News Releases from Region 09
U.S. EPA awards $750,000 for air monitoring sensors in Southern California
Technology will be used to help tackle local air quality challenges
SAN FRANCISCO – Today, the U.S. Environmental Protection Agency announced a $749,820 grant to the South Coast Air Quality Management District, in Diamond Bar, to engage, educate, and empower California communities on the use and applications of low-cost air monitoring sensors.
The District will collaborate with the University of California, Los Angeles, on the use, accuracy, and application of low-cost air monitoring sensors, which will be deployed at six communities throughout California, specifically targeting communities near specific sources of air pollution.
“Through these projects, scientists and communities will join together to develop and test new low-cost, portable, easy-to-use ways to measure air pollution,” said Thomas A. Burke, EPA science advisor and deputy assistant administrator of EPA’s Office of Research and Development. “This research will provide tools communities can use to understand air pollution in their neighborhoods and improve public health.”
The results of this work will help identify strengths and weaknesses of utilizing low-cost air sensors in communicating air quality to communities, and lead to strategies to engage communities in future projects. The project will develop a toolkit with best practices for data collection and data interpretation from these sensors. This toolkit will promote appropriate use of air quality sensors and help communities use sensors to answer questions about air quality.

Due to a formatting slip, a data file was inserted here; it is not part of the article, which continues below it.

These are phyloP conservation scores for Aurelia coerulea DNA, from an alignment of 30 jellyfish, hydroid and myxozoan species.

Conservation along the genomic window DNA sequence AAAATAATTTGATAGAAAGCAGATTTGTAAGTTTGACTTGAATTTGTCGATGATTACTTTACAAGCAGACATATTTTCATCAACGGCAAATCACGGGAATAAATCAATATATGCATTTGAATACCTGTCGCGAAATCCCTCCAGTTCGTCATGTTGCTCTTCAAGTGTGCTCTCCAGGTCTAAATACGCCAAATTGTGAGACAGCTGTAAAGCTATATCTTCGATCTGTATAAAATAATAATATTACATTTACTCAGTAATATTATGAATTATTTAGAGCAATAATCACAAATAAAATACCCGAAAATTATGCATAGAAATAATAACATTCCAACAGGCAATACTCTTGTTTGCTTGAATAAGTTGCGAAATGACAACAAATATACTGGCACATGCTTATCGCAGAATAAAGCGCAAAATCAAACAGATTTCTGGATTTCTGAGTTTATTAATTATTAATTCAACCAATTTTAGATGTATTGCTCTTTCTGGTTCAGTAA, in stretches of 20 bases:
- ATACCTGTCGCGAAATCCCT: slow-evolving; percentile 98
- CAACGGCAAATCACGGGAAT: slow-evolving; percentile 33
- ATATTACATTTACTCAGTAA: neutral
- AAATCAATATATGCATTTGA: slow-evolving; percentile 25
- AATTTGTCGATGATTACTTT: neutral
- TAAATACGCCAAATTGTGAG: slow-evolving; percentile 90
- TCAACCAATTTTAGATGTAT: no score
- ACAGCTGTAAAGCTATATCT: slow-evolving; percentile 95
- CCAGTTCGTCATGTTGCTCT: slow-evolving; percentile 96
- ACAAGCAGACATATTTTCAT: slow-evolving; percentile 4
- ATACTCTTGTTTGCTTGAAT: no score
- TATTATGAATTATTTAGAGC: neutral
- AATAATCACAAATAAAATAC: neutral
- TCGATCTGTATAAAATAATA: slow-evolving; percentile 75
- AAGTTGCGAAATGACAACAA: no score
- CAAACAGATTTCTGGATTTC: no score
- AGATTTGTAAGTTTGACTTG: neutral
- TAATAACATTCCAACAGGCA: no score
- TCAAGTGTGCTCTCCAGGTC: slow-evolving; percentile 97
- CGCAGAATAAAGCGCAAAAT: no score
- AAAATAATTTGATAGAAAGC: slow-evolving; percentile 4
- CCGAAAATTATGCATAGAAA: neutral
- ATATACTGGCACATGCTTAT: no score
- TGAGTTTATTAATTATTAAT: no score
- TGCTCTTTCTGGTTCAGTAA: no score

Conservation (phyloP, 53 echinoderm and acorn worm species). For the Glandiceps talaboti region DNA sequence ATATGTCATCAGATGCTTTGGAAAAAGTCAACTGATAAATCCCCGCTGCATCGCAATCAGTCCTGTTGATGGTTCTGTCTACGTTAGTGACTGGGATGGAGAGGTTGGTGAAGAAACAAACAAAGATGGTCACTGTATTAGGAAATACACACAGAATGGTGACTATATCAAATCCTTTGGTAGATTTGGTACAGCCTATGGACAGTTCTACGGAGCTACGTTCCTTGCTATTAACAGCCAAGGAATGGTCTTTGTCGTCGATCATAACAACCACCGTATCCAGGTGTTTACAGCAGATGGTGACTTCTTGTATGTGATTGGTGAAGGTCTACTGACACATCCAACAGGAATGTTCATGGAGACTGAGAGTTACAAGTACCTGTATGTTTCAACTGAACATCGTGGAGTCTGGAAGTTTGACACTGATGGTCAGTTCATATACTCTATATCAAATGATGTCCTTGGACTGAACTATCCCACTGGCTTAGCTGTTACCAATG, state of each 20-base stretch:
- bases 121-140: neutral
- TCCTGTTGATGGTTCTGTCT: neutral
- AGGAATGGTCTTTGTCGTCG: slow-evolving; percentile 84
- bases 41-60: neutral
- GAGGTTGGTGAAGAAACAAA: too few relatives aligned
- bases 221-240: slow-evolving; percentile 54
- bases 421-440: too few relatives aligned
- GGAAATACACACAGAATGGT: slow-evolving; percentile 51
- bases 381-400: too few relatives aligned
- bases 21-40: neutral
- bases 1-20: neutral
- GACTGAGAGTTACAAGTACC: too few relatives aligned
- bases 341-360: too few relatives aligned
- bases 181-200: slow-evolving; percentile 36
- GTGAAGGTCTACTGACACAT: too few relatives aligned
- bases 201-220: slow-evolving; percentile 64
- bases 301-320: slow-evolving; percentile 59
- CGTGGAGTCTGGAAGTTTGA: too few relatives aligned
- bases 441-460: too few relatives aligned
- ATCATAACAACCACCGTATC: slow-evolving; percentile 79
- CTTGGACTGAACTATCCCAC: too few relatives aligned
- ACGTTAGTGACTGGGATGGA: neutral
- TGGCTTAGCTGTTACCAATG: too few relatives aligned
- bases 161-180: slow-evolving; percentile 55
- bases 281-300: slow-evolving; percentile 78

“We are pleased to accept this grant from the EPA,” said Wayne Nastri, SCAQMD’s Acting Executive Officer. “Through this research, we will be able to identify the best opportunities for utilizing low-cost air pollution sensors to communicate air quality issues to impacted communities.”
While recent advances in technology have led to the development of low-cost air pollution sensors, they have not been widely tested, especially under field conditions. These grants will help fund research projects that explore how scientific data can be effectively gathered and used by communities to learn about local air quality. The grantees will also study the accuracy of data produced by sensors and sensor networks. For example, they will compare sensor data to established monitoring technologies that are currently used to support air quality regulations.
The grant is one of six totaling $4.5 million going to research organizations for development and use of low-cost air pollution sensor technology, and community outreach to help communities learn about their local air quality.
More about the grant recipients: /research-grants/air-research-grants
More information on EPA’s air, climate and energy research: http://www.epa.gov/airresearch